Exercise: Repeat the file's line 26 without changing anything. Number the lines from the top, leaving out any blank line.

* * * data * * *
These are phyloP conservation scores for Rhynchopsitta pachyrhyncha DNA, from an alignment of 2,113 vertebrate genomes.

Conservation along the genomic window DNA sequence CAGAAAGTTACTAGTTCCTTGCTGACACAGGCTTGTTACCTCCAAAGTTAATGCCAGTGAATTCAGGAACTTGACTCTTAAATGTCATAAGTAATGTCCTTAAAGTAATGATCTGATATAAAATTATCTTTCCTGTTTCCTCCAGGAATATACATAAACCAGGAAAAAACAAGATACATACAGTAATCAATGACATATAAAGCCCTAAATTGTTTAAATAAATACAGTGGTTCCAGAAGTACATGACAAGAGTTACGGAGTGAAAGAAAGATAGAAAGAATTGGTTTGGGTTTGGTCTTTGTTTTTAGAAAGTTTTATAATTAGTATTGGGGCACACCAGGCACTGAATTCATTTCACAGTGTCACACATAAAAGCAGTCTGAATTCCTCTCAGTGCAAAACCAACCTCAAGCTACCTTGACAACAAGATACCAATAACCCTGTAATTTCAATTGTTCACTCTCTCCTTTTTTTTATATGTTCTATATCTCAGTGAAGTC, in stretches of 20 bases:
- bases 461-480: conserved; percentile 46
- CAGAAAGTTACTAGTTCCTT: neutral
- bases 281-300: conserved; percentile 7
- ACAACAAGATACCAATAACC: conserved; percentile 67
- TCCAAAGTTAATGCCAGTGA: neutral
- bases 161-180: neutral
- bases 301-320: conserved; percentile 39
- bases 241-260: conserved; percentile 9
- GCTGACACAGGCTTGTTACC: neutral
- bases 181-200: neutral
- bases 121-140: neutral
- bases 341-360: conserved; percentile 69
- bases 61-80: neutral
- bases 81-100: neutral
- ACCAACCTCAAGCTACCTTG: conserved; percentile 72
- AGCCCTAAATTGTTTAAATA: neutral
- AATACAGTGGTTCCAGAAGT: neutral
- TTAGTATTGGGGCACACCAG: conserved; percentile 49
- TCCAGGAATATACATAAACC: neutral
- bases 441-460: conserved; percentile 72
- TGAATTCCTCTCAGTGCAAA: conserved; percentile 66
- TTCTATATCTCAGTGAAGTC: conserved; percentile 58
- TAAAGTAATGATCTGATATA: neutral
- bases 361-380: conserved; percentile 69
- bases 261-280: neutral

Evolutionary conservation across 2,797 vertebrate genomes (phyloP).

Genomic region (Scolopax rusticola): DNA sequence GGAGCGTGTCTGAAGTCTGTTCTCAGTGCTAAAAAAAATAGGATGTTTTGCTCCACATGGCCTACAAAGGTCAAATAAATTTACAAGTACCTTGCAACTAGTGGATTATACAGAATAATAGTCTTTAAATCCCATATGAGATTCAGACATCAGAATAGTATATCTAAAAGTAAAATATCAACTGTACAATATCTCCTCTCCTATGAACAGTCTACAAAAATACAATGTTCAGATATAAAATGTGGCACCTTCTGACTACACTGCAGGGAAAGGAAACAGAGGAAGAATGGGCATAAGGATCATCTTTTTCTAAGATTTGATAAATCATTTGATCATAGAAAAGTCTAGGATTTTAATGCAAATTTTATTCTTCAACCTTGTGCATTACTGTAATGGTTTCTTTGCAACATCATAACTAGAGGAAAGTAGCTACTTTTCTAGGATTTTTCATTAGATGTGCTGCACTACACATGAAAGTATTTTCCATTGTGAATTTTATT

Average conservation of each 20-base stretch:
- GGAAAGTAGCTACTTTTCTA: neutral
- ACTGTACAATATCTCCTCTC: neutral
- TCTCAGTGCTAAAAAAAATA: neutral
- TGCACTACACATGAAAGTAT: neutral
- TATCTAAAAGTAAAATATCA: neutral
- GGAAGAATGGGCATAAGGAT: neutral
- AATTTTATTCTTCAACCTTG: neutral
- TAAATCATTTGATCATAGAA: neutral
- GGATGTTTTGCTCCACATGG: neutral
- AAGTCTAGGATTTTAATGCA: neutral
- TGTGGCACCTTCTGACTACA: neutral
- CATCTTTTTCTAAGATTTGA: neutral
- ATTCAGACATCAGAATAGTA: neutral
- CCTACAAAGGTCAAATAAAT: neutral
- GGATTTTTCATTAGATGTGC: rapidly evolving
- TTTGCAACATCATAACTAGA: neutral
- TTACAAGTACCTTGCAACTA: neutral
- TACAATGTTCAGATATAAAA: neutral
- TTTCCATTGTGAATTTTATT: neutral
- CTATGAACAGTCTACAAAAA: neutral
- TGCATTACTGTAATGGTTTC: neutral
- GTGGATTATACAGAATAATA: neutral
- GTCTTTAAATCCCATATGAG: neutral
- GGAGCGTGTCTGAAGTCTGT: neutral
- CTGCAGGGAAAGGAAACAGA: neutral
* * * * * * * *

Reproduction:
- bases 361-380: conserved; percentile 69